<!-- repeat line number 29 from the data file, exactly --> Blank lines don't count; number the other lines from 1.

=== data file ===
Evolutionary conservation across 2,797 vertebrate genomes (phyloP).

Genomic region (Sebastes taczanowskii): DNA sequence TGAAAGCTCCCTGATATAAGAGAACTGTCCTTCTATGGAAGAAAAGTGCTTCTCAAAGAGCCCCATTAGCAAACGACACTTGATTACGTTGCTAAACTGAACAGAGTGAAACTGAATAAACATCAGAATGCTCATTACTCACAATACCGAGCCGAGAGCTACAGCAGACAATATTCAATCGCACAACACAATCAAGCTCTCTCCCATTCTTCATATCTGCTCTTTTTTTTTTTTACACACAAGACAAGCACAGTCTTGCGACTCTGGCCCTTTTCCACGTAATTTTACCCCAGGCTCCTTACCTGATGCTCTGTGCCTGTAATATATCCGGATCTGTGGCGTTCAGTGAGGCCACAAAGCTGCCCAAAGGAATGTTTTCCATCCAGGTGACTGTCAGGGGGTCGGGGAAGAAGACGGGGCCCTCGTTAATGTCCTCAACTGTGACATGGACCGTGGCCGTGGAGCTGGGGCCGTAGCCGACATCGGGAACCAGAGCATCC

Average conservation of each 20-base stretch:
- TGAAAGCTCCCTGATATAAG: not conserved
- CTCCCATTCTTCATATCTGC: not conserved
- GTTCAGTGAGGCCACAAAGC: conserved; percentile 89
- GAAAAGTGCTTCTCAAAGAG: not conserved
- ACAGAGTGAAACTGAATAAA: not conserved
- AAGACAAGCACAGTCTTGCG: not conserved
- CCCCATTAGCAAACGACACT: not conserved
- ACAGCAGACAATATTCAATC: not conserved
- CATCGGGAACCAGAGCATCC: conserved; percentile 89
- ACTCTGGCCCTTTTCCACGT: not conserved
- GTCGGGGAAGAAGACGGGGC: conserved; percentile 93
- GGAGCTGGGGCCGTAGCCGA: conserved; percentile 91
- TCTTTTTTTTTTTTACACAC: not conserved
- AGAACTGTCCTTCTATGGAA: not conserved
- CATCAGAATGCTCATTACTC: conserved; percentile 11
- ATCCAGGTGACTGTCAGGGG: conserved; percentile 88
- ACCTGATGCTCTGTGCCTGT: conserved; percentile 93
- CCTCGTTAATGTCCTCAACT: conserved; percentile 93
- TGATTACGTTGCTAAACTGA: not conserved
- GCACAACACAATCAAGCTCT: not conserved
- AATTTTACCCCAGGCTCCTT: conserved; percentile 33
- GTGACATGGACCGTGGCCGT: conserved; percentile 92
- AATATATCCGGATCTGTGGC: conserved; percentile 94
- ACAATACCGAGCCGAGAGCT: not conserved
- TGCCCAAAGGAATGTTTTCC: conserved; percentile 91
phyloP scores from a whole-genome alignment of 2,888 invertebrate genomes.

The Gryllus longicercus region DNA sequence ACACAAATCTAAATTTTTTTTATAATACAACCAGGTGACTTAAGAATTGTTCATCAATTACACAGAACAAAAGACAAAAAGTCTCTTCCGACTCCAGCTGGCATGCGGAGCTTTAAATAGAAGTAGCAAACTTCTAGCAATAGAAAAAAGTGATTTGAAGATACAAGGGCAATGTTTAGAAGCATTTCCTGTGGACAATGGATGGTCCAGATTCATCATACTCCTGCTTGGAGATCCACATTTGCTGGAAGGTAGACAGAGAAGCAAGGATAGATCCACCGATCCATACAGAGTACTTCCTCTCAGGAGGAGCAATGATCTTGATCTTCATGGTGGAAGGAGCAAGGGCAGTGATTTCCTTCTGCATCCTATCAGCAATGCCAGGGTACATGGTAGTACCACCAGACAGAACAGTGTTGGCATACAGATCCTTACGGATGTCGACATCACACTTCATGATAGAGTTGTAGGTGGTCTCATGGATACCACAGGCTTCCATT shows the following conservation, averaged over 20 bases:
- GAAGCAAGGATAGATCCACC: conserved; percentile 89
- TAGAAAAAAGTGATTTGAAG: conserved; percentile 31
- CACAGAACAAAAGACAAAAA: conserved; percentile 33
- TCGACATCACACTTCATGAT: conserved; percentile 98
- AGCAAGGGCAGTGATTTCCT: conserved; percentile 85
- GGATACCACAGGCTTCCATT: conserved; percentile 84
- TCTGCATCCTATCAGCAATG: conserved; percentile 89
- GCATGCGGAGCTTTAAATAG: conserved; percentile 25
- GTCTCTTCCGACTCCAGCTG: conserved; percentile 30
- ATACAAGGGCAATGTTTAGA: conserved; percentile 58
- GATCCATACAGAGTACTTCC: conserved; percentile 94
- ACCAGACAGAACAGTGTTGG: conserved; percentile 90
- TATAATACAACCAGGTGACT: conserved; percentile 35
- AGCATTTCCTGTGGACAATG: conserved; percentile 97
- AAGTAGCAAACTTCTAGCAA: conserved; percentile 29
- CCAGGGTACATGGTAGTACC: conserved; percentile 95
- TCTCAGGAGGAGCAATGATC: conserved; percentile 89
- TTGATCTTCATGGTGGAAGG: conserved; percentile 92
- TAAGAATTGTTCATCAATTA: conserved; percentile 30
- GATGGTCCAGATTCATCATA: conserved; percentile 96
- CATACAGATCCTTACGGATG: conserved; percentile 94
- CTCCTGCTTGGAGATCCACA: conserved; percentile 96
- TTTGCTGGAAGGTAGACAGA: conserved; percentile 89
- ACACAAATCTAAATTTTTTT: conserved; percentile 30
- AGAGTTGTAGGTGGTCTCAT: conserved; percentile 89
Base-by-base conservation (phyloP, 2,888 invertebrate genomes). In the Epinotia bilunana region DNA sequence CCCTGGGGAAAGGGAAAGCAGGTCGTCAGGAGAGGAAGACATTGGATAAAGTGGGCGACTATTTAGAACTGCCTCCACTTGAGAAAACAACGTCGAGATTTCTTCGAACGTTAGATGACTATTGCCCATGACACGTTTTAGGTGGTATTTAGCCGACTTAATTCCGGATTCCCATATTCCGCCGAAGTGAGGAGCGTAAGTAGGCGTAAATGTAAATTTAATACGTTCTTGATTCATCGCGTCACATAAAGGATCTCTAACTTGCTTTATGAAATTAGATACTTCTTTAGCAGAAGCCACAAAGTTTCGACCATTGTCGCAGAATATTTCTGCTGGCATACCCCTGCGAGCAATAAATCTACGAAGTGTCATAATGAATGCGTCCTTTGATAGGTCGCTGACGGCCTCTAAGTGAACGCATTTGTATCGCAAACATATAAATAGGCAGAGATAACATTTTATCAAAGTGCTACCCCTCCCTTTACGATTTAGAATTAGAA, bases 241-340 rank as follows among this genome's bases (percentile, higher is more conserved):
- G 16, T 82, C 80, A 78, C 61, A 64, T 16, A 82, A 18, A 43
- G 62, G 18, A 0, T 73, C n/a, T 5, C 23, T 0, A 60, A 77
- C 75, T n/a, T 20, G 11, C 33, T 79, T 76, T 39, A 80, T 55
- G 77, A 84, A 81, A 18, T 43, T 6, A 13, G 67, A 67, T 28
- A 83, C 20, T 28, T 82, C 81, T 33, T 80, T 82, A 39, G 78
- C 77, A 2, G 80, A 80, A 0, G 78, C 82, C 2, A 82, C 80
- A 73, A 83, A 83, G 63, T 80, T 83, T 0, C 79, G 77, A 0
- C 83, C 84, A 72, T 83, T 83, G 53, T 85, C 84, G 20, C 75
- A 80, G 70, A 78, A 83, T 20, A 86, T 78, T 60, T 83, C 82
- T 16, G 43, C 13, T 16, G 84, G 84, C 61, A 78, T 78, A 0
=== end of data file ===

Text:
phyloP scores from a whole-genome alignment of 2,888 invertebrate genomes.